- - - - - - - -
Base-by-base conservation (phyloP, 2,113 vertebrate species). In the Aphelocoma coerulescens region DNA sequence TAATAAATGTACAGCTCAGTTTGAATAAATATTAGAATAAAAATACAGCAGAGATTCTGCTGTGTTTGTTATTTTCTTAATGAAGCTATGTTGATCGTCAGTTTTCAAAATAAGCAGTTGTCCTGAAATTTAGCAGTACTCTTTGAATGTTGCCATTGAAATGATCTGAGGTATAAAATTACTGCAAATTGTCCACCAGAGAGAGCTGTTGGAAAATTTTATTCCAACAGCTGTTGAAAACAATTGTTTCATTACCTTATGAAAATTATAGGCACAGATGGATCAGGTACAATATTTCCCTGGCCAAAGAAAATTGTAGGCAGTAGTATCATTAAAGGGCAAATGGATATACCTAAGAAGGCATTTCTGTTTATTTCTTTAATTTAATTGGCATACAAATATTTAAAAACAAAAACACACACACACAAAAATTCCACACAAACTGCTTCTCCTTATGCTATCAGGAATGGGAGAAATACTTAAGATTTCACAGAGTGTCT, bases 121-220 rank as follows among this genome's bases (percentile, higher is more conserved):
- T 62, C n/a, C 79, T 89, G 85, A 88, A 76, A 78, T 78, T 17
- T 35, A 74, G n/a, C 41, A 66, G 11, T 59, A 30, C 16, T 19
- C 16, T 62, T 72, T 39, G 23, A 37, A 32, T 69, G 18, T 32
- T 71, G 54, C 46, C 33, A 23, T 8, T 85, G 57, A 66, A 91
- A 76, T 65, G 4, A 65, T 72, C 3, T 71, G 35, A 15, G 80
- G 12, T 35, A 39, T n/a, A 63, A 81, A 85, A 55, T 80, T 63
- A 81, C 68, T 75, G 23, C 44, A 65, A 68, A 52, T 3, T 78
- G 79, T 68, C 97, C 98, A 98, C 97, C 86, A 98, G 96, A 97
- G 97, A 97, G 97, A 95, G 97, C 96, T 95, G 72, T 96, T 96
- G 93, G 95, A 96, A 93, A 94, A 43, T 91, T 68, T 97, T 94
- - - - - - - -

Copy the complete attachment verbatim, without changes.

Base-by-base conservation (phyloP, 2,113 vertebrate species). In the Aphelocoma coerulescens region DNA sequence TAATAAATGTACAGCTCAGTTTGAATAAATATTAGAATAAAAATACAGCAGAGATTCTGCTGTGTTTGTTATTTTCTTAATGAAGCTATGTTGATCGTCAGTTTTCAAAATAAGCAGTTGTCCTGAAATTTAGCAGTACTCTTTGAATGTTGCCATTGAAATGATCTGAGGTATAAAATTACTGCAAATTGTCCACCAGAGAGAGCTGTTGGAAAATTTTATTCCAACAGCTGTTGAAAACAATTGTTTCATTACCTTATGAAAATTATAGGCACAGATGGATCAGGTACAATATTTCCCTGGCCAAAGAAAATTGTAGGCAGTAGTATCATTAAAGGGCAAATGGATATACCTAAGAAGGCATTTCTGTTTATTTCTTTAATTTAATTGGCATACAAATATTTAAAAACAAAAACACACACACACAAAAATTCCACACAAACTGCTTCTCCTTATGCTATCAGGAATGGGAGAAATACTTAAGATTTCACAGAGTGTCT, bases 121-220 rank as follows among this genome's bases (percentile, higher is more conserved):
- T 62, C n/a, C 79, T 89, G 85, A 88, A 76, A 78, T 78, T 17
- T 35, A 74, G n/a, C 41, A 66, G 11, T 59, A 30, C 16, T 19
- C 16, T 62, T 72, T 39, G 23, A 37, A 32, T 69, G 18, T 32
- T 71, G 54, C 46, C 33, A 23, T 8, T 85, G 57, A 66, A 91
- A 76, T 65, G 4, A 65, T 72, C 3, T 71, G 35, A 15, G 80
- G 12, T 35, A 39, T n/a, A 63, A 81, A 85, A 55, T 80, T 63
- A 81, C 68, T 75, G 23, C 44, A 65, A 68, A 52, T 3, T 78
- G 79, T 68, C 97, C 98, A 98, C 97, C 86, A 98, G 96, A 97
- G 97, A 97, G 97, A 95, G 97, C 96, T 95, G 72, T 96, T 96
- G 93, G 95, A 96, A 93, A 94, A 43, T 91, T 68, T 97, T 94